by George Tipton Wilson
During the last weekend of September 1938, the attention of the world’s capitals was transfixed by the diplomatic pas de deux Adolf Hitler and Neville Chamberlain were enacting to determine the fate of Czechoslovakia and ultimately the world. All, that is, but one—Moscow. Muskovites were preoccupied with plans for a record-breaking, nonstop “aeroplane” flight by three intrepid Russian aviatrixes. It was to begin Sunday, September 25, and according to The New York Times, it pushed the Munich story to the back pages of every Moscow newspaper.
Surviving the Siberian Swamp
The papers of Monday, October 3, proclaimed that two of the women had been spotted as they sat by their plane, a twin-engine ANT-37 named Rodina in a Siberian swamp on the Manchurian border. They were seen from planes searching for them after their 26-hour, 29-minute flight ended in a crash-landing in the area. Shortly after they were located, a “parachute landing party” descended on the record-setting women, bringing to their aid “a physician, food, medicine, boots and hot drinks.”
The New York Times story identified the three heroines as Valentina Grizodubova, Captain Polina Osipenko, and Lieutenant Marina Raskova. It also indicated that the rescuers had been dispatched by truck to return the flyers to civilization. While they awaited discovery by their rescuers, they had munched on chocolate bars.
By Sunday, October 9, Soviet Premier Josef Stalin had added his congratulations to those of the world. He noted that the 4,036-mile, nonstop flight was longer than Charles Lindbergh’s transatlantic flight and far exceeded any nonstop aerial journey made by women to that point.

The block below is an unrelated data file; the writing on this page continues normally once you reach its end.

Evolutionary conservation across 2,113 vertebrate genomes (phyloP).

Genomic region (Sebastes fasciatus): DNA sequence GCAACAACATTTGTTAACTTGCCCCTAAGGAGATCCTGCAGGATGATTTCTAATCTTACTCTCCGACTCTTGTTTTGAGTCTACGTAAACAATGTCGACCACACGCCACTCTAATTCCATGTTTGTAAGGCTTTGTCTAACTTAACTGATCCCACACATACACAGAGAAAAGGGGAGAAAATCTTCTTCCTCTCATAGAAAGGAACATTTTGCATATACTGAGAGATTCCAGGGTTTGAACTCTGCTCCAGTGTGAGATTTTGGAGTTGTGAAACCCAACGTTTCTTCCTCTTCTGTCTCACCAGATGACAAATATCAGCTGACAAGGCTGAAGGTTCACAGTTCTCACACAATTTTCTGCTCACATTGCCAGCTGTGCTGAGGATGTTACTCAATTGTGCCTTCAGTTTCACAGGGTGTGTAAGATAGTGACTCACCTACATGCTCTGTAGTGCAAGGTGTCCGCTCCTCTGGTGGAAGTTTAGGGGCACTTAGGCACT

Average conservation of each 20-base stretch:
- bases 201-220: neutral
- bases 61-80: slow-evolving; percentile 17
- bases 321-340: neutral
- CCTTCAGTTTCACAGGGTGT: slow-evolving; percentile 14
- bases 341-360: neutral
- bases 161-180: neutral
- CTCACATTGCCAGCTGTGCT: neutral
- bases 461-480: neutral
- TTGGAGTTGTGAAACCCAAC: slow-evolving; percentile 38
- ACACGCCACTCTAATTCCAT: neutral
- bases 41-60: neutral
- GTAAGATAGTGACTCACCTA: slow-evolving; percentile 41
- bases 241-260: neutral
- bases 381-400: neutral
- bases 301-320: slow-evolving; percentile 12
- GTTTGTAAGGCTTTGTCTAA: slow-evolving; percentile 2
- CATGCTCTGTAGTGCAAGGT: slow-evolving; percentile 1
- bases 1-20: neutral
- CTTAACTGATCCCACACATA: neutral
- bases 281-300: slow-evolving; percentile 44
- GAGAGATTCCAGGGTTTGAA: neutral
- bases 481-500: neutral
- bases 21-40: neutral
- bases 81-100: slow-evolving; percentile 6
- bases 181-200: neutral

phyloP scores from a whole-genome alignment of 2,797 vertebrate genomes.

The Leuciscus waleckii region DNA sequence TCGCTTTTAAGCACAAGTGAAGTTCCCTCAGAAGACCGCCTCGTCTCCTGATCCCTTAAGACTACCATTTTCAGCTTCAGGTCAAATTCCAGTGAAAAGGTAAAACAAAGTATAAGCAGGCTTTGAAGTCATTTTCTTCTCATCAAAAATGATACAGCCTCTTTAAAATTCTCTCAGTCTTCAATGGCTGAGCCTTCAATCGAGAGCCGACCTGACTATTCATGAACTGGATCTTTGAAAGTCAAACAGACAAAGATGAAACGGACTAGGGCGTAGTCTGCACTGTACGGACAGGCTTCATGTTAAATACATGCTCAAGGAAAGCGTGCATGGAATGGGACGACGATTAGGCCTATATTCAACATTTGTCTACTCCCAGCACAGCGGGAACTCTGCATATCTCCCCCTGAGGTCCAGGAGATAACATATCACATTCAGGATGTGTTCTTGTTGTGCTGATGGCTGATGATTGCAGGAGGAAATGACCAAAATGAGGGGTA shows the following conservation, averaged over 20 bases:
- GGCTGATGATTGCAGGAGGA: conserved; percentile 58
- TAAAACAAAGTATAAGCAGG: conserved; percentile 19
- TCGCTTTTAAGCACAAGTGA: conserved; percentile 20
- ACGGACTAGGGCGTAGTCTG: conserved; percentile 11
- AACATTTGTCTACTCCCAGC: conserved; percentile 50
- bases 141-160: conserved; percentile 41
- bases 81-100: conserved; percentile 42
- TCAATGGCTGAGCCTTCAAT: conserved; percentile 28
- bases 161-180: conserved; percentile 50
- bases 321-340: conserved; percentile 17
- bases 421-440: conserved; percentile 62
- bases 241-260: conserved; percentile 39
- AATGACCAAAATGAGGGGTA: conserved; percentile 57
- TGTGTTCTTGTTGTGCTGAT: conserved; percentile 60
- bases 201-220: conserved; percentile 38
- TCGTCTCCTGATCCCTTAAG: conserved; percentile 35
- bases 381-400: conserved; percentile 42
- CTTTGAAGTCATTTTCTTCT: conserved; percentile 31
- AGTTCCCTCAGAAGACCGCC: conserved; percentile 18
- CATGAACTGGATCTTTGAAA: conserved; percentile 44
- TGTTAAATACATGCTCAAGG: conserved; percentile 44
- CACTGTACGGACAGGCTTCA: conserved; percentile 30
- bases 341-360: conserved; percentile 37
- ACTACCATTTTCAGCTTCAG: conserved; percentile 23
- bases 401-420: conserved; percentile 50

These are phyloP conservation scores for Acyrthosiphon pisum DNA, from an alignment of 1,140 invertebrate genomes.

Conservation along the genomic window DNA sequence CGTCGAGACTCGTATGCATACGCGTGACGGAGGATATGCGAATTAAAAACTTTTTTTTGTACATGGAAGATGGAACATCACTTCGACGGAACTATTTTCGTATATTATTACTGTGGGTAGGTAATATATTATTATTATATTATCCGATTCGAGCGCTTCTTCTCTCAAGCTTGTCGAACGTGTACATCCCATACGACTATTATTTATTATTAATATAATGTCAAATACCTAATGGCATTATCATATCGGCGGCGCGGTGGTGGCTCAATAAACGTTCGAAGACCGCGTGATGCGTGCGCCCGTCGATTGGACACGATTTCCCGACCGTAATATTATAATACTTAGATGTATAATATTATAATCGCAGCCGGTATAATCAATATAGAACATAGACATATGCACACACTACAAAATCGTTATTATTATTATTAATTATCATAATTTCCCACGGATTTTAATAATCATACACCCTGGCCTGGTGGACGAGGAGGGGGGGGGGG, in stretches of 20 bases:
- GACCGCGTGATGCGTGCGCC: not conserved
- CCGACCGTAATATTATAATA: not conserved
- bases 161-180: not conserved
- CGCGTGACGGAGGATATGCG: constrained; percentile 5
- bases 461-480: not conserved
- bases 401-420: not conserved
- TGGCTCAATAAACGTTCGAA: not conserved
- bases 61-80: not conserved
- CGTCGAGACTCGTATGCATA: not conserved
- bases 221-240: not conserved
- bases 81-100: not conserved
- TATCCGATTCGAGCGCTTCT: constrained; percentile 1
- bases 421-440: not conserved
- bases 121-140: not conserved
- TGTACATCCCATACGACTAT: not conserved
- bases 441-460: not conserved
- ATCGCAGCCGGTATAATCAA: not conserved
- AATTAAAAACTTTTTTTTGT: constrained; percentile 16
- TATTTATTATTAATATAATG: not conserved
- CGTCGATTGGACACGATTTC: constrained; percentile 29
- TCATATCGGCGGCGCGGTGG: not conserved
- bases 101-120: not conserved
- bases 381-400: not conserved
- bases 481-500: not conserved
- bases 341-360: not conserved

By then also, the special role played in the flight by Marina Raskova was known throughout Russia. She was the crew’s navigator, not licensed as a pilot at the time. As the Rodina was nearing the end of her fuel supply, the women began to jettison the plane’s furnishings to coax extra miles from the engine and make certain they were setting a new distance record.
Then they flew into a blinding snowstorm. Since they had thrown every movable thing overboard, Raskova, deeming herself the most expendable, donned a parachute and exited the plane in a brave and selfless move to ensure the record. She wandered around the wilderness several days before finding the plane and her comrades, which accounted for the original report of “two women.”
A New Role in the Coming World War
In Moscow later that month, Lazar M. Kaganovich, the commissar of Heavy Industry, feted the trio at a glittering reception. Apparently inspired by the war clouds gathering over Europe, Commissar Kaganovic remarked that if the Soviet Union is attacked, “We have flyers who can chase the enemy back to his own territory.” One wonders if the commissar realized just how prophetic his words would turn out to be.
The next day at another reception for the three, Stalin appeared to put an end to the quests, at least in the Soviet Union, for records that so bemused flyers of that day. Although elated by the feat of the women but saddened by the death of a male aviator the week before, the Soviet leader said, “The government will be extremely severe henceforth toward permitting record-setting flights. The lives of the pilots are more precious to us than any records, no matter how great or renowned they may be.”
Thus enjoined, the ladies never strove for another record. But Marina, whose bravery above and beyond the call of duty earned the lasting acclaim of the Soviet people, was to occupy a far greater place in history. Under her leadership, women officially joined the fight for their country for the first time when Russia was turned on so viciously by Hitler.
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